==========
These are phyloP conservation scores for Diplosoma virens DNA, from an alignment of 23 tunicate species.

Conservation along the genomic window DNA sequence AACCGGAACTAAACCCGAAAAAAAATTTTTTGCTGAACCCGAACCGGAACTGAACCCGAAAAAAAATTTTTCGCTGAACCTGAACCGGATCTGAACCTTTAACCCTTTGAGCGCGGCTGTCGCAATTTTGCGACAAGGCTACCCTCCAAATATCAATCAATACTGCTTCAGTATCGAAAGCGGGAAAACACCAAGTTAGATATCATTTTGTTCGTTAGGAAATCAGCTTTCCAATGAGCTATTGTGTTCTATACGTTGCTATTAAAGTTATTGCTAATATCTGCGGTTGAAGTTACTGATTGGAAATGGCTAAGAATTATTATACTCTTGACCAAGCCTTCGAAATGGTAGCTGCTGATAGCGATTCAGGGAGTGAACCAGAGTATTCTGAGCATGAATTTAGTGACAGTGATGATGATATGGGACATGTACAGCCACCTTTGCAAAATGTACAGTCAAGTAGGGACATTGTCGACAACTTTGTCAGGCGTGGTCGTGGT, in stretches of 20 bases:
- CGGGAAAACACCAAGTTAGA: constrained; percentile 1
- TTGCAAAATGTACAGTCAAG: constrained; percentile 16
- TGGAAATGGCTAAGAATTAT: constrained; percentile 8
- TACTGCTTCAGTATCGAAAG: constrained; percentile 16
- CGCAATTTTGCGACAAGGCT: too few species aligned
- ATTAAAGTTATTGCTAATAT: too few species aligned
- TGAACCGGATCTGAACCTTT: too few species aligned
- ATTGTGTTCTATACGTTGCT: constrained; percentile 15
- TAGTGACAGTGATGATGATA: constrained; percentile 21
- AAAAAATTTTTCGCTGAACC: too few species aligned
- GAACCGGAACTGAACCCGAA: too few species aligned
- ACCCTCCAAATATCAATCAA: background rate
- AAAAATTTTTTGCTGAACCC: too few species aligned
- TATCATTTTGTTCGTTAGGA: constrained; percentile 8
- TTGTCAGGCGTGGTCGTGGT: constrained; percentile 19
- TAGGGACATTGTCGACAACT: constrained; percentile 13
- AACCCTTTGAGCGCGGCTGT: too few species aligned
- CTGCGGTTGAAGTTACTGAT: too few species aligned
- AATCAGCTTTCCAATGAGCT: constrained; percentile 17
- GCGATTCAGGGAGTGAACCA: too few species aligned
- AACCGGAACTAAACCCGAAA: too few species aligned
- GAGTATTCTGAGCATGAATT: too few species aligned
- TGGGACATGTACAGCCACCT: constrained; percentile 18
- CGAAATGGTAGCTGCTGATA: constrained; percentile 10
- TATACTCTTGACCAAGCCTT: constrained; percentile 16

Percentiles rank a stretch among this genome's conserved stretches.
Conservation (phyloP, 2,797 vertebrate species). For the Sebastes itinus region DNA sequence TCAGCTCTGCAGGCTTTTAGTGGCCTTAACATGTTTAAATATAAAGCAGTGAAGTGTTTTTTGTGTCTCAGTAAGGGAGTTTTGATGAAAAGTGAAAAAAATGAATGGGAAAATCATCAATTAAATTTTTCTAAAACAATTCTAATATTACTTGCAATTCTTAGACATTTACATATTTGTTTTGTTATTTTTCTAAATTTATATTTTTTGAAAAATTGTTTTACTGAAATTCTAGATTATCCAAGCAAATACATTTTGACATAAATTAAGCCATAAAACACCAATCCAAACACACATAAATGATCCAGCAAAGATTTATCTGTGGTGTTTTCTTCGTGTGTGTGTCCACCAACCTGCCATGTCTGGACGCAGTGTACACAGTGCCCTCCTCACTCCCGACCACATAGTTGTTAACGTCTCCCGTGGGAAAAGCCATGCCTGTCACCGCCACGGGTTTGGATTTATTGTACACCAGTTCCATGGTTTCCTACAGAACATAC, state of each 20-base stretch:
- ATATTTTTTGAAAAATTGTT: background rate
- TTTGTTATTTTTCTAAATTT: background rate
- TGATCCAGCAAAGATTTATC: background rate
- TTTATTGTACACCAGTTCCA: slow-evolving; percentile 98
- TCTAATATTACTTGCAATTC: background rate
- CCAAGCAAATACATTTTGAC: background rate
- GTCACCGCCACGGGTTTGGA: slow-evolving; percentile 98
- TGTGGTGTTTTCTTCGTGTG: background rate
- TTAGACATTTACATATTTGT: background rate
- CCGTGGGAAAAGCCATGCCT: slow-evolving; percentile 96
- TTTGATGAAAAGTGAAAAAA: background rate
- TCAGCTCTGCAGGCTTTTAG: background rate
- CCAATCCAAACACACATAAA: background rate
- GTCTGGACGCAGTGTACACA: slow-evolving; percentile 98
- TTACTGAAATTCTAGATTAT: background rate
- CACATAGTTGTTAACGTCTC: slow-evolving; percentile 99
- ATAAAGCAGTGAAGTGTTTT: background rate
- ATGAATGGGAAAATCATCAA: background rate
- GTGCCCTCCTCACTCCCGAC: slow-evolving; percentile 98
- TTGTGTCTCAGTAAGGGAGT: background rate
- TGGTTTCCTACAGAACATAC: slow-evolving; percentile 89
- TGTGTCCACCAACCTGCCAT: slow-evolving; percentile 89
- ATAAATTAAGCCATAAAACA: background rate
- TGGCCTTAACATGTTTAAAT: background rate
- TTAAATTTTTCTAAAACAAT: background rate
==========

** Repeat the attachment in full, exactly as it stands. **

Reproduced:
These are phyloP conservation scores for Diplosoma virens DNA, from an alignment of 23 tunicate species.

Conservation along the genomic window DNA sequence AACCGGAACTAAACCCGAAAAAAAATTTTTTGCTGAACCCGAACCGGAACTGAACCCGAAAAAAAATTTTTCGCTGAACCTGAACCGGATCTGAACCTTTAACCCTTTGAGCGCGGCTGTCGCAATTTTGCGACAAGGCTACCCTCCAAATATCAATCAATACTGCTTCAGTATCGAAAGCGGGAAAACACCAAGTTAGATATCATTTTGTTCGTTAGGAAATCAGCTTTCCAATGAGCTATTGTGTTCTATACGTTGCTATTAAAGTTATTGCTAATATCTGCGGTTGAAGTTACTGATTGGAAATGGCTAAGAATTATTATACTCTTGACCAAGCCTTCGAAATGGTAGCTGCTGATAGCGATTCAGGGAGTGAACCAGAGTATTCTGAGCATGAATTTAGTGACAGTGATGATGATATGGGACATGTACAGCCACCTTTGCAAAATGTACAGTCAAGTAGGGACATTGTCGACAACTTTGTCAGGCGTGGTCGTGGT, in stretches of 20 bases:
- CGGGAAAACACCAAGTTAGA: constrained; percentile 1
- TTGCAAAATGTACAGTCAAG: constrained; percentile 16
- TGGAAATGGCTAAGAATTAT: constrained; percentile 8
- TACTGCTTCAGTATCGAAAG: constrained; percentile 16
- CGCAATTTTGCGACAAGGCT: too few species aligned
- ATTAAAGTTATTGCTAATAT: too few species aligned
- TGAACCGGATCTGAACCTTT: too few species aligned
- ATTGTGTTCTATACGTTGCT: constrained; percentile 15
- TAGTGACAGTGATGATGATA: constrained; percentile 21
- AAAAAATTTTTCGCTGAACC: too few species aligned
- GAACCGGAACTGAACCCGAA: too few species aligned
- ACCCTCCAAATATCAATCAA: background rate
- AAAAATTTTTTGCTGAACCC: too few species aligned
- TATCATTTTGTTCGTTAGGA: constrained; percentile 8
- TTGTCAGGCGTGGTCGTGGT: constrained; percentile 19
- TAGGGACATTGTCGACAACT: constrained; percentile 13
- AACCCTTTGAGCGCGGCTGT: too few species aligned
- CTGCGGTTGAAGTTACTGAT: too few species aligned
- AATCAGCTTTCCAATGAGCT: constrained; percentile 17
- GCGATTCAGGGAGTGAACCA: too few species aligned
- AACCGGAACTAAACCCGAAA: too few species aligned
- GAGTATTCTGAGCATGAATT: too few species aligned
- TGGGACATGTACAGCCACCT: constrained; percentile 18
- CGAAATGGTAGCTGCTGATA: constrained; percentile 10
- TATACTCTTGACCAAGCCTT: constrained; percentile 16

Percentiles rank a stretch among this genome's conserved stretches.
Conservation (phyloP, 2,797 vertebrate species). For the Sebastes itinus region DNA sequence TCAGCTCTGCAGGCTTTTAGTGGCCTTAACATGTTTAAATATAAAGCAGTGAAGTGTTTTTTGTGTCTCAGTAAGGGAGTTTTGATGAAAAGTGAAAAAAATGAATGGGAAAATCATCAATTAAATTTTTCTAAAACAATTCTAATATTACTTGCAATTCTTAGACATTTACATATTTGTTTTGTTATTTTTCTAAATTTATATTTTTTGAAAAATTGTTTTACTGAAATTCTAGATTATCCAAGCAAATACATTTTGACATAAATTAAGCCATAAAACACCAATCCAAACACACATAAATGATCCAGCAAAGATTTATCTGTGGTGTTTTCTTCGTGTGTGTGTCCACCAACCTGCCATGTCTGGACGCAGTGTACACAGTGCCCTCCTCACTCCCGACCACATAGTTGTTAACGTCTCCCGTGGGAAAAGCCATGCCTGTCACCGCCACGGGTTTGGATTTATTGTACACCAGTTCCATGGTTTCCTACAGAACATAC, state of each 20-base stretch:
- ATATTTTTTGAAAAATTGTT: background rate
- TTTGTTATTTTTCTAAATTT: background rate
- TGATCCAGCAAAGATTTATC: background rate
- TTTATTGTACACCAGTTCCA: slow-evolving; percentile 98
- TCTAATATTACTTGCAATTC: background rate
- CCAAGCAAATACATTTTGAC: background rate
- GTCACCGCCACGGGTTTGGA: slow-evolving; percentile 98
- TGTGGTGTTTTCTTCGTGTG: background rate
- TTAGACATTTACATATTTGT: background rate
- CCGTGGGAAAAGCCATGCCT: slow-evolving; percentile 96
- TTTGATGAAAAGTGAAAAAA: background rate
- TCAGCTCTGCAGGCTTTTAG: background rate
- CCAATCCAAACACACATAAA: background rate
- GTCTGGACGCAGTGTACACA: slow-evolving; percentile 98
- TTACTGAAATTCTAGATTAT: background rate
- CACATAGTTGTTAACGTCTC: slow-evolving; percentile 99
- ATAAAGCAGTGAAGTGTTTT: background rate
- ATGAATGGGAAAATCATCAA: background rate
- GTGCCCTCCTCACTCCCGAC: slow-evolving; percentile 98
- TTGTGTCTCAGTAAGGGAGT: background rate
- TGGTTTCCTACAGAACATAC: slow-evolving; percentile 89
- TGTGTCCACCAACCTGCCAT: slow-evolving; percentile 89
- ATAAATTAAGCCATAAAACA: background rate
- TGGCCTTAACATGTTTAAAT: background rate
- TTAAATTTTTCTAAAACAAT: background rate